The Federal Reserve Board has been complicit in short-circuiting the working of free market capitalism. Over the past twenty years the Fed has consistently bailed out those who have employed excessively high risk strategies, while punishing lower risk investors and ordinary savers. Dropping interest rates to one percent, in an attempt to salvage the markets after the dot.com meltdown, led directly to the real estate speculation and the high yield, mortgage backed bonds that are now defaulting. One bailout plan just creates a need for the next. The Fed has been unwilling to simply let the economy and the markets take a natural course of flushing out those who have taken foolish risks while increasing the buying power of those who have been more prudent with their capital. It is no wonder that we have a market dominated by high risk takers as the Fed is always providing a safety net for them in case of a fall. One could argue about who pays for the safety net. It seems to us that a lower U.S. Dollar, higher inflation, the real estate bubble, and the historically large wealth gap are all related to the cost of providing the safety net. At this time it is difficult to determine the eventual cost or benefit of the current bailout attempt.
We are skeptical of a stock market that is flirting with recovery highs while the financial sector is plumbing new lows. The financial stocks represent the heart of the U.S. economy and are the largest component of the broadly based, stock market indices, such as the S&P 500 index. The decline in the financial stocks has been offset by a rise in energy shares, some big technology names, and the basic materials group. We do not think that this situation is sustainable if credit problems persist and the economy weakens noticeably. The U.S. economy may already be in a recession or on the verge of recessionary conditions. The stock market has a long history of doing poorly as recessions unfold.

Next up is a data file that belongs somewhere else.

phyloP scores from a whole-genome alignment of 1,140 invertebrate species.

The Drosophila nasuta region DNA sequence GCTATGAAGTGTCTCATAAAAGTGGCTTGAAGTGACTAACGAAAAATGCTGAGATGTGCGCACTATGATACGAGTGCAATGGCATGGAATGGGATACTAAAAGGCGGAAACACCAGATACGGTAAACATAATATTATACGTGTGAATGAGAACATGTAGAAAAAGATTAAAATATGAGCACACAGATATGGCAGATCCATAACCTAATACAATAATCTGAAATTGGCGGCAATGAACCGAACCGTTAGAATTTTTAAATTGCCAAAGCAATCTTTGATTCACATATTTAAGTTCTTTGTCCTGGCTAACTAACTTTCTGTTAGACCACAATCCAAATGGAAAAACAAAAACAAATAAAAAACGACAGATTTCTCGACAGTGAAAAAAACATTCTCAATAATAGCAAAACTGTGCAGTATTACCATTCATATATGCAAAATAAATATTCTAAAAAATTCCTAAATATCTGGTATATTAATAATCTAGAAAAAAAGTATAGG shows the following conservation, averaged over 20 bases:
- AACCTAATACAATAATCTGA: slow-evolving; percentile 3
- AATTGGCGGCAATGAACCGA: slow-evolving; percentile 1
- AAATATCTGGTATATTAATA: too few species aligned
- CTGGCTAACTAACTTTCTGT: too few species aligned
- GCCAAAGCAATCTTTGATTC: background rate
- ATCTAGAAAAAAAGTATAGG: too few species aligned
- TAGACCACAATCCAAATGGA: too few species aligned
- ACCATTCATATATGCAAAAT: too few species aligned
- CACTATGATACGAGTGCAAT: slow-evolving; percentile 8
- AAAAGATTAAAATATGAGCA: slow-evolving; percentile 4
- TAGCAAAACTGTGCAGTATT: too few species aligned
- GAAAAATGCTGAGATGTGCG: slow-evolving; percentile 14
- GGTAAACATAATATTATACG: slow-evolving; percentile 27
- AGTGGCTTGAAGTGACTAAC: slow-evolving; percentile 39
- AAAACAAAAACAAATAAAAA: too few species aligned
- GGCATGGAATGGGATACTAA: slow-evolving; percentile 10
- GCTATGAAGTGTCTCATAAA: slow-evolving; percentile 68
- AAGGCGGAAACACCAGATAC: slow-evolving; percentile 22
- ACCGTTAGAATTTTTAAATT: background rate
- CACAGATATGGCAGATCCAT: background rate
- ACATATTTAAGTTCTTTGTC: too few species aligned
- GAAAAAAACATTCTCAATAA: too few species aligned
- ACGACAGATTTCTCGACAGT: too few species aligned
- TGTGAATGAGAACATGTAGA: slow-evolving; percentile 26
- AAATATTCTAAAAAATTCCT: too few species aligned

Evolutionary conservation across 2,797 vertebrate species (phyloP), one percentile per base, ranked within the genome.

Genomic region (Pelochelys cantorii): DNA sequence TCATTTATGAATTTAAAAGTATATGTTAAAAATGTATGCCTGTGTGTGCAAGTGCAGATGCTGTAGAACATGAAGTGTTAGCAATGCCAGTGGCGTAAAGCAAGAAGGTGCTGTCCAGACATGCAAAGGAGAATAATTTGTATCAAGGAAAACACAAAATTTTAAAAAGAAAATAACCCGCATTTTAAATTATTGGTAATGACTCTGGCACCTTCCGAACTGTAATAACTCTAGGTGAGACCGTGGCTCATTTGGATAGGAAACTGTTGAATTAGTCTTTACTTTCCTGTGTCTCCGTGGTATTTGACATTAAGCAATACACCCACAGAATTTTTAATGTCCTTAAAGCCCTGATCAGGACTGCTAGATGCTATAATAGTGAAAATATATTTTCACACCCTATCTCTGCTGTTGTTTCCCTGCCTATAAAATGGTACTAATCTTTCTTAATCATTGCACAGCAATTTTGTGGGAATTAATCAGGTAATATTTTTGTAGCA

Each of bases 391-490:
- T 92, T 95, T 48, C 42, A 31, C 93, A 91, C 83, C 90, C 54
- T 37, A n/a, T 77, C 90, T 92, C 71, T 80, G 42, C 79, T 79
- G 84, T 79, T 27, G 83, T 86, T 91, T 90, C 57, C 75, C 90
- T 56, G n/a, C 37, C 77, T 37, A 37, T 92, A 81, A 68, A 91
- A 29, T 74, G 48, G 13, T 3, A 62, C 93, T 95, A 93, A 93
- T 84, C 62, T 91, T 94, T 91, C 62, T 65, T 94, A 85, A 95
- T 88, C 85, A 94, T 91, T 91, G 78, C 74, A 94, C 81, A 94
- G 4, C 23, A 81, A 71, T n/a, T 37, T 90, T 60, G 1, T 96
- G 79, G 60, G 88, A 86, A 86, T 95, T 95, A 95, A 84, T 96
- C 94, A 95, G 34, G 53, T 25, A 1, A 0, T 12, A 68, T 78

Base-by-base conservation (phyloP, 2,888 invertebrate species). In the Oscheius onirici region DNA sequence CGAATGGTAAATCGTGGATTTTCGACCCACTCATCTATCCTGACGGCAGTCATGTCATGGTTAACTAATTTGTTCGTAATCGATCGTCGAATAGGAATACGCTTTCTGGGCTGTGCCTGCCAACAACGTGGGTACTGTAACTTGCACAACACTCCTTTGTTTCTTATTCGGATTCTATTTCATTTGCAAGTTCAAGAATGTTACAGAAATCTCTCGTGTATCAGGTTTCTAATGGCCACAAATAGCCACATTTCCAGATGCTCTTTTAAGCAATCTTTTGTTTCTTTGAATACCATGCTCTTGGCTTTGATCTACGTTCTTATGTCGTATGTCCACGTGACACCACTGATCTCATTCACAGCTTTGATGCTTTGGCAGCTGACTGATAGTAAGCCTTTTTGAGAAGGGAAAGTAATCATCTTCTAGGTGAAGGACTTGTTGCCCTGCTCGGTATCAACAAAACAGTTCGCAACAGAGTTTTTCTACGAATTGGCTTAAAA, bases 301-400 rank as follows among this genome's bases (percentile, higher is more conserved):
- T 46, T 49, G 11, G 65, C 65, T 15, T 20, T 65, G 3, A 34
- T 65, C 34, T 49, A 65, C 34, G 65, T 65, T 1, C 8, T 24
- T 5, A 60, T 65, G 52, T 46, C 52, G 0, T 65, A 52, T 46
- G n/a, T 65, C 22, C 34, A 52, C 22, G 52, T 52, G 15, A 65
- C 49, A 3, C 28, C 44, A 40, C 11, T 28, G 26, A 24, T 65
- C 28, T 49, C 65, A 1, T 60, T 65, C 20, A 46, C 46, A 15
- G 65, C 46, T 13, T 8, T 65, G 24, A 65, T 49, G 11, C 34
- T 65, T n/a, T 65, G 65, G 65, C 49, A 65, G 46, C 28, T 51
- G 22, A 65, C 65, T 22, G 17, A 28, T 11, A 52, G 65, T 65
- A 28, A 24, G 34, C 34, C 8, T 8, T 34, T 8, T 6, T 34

We would expect the economically sensitive sectors such as energy and basic materials to follow the financial stocks lower. Some investors believe that growth in emerging markets will buoy the energy and raw materials industries even if the U.S. sinks into recession. While this is a plausible scenario, it is also possible that a recession in the U.S. could undermine growth rates across the globe, creating a cascading decline in demand. The heightened market volatility in 2007 has made it possible for us to employ a cautious, yet productive strategy. We have purchased new positions after each of the sharp declines that have occurred this year, and have taken substantial gains at the top of the rallies. We feel that a cautious, nimble approach is called for, given the potential for a dramatic economic shift over the next twelve months.
The fixed income side of the portfolios we manage continues to reflect our concerns about inflation. We purchased more TIPS (inflation protected treasuries) for accounts about a year ago, which was good timing in retrospect. We also bought straight (non inflation protected) treasuries and municipal bonds when the rates seemed high enough to more than cover potential inflation. The recent ½ percent decline in the Fed Funds Rate has pushed up the carrying value of all bonds in our clients’ accounts, but has created a dilemma with respect to new U.S. bond purchases at the current, lower interest rate levels. We are contemplating the wisdom of buying foreign bonds with some of the cash position, and holding the rest in reserve for potential equity purchases.Return to Archive